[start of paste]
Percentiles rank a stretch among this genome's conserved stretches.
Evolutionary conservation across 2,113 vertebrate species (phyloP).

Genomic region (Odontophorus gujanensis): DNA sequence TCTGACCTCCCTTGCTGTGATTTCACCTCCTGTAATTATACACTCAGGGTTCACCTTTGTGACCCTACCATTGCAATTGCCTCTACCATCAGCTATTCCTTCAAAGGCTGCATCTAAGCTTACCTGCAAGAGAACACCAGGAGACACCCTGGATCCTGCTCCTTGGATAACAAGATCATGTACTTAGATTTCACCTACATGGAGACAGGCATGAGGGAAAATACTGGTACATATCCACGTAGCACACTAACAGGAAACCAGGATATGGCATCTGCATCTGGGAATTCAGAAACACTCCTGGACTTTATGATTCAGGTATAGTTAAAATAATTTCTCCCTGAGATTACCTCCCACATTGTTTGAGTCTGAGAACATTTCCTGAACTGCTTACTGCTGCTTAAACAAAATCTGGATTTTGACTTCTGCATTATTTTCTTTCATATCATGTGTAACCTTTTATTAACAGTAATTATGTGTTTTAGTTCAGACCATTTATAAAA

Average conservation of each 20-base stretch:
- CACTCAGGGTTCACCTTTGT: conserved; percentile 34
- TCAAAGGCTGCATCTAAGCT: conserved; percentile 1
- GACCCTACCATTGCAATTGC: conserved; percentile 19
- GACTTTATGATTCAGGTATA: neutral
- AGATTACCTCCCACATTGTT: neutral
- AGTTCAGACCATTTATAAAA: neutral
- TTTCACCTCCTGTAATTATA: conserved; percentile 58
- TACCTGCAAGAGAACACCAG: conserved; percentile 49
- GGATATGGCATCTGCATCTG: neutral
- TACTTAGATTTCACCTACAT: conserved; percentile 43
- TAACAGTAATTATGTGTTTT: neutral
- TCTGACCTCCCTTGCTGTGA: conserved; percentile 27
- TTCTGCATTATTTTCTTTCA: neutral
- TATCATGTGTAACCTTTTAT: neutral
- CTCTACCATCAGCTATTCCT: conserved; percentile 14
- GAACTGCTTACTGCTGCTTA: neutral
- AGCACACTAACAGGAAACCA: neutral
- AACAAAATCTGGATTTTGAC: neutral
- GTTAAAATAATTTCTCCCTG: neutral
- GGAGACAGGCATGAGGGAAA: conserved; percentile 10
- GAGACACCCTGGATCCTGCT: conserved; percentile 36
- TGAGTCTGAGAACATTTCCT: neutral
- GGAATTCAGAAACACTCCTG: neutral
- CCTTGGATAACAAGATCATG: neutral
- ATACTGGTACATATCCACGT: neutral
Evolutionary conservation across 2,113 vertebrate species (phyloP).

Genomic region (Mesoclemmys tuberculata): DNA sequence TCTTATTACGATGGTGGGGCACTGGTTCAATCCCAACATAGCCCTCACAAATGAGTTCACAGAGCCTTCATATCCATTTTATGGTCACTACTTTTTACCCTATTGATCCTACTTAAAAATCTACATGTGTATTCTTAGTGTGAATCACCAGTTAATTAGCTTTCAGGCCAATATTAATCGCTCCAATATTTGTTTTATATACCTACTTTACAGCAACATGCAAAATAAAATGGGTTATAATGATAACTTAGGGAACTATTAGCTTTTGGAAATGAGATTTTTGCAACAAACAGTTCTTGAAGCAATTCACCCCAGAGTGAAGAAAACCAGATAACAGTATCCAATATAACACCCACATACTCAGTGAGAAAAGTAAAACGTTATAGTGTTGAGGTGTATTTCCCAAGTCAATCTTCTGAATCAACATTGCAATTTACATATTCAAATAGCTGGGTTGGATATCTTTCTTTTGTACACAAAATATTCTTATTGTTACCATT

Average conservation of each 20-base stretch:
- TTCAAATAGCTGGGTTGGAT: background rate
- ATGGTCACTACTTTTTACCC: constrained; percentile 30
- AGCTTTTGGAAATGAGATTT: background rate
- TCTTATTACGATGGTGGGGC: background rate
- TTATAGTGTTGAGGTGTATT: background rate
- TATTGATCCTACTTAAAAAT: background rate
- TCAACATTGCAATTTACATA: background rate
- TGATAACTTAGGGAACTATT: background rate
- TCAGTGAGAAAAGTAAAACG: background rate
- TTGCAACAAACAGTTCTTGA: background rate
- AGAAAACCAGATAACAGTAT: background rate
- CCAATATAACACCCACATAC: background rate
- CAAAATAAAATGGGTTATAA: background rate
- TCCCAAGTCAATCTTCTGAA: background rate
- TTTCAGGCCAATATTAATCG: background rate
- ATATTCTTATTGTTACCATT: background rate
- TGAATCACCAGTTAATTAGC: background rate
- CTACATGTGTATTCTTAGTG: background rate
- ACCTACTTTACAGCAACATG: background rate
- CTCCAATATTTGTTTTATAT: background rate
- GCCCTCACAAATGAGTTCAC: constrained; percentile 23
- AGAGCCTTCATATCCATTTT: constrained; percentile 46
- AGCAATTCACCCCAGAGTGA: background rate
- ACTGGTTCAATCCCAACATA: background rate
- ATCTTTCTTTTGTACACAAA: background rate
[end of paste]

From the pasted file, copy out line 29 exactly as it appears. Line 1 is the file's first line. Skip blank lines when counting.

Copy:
- ATACTGGTACATATCCACGT: neutral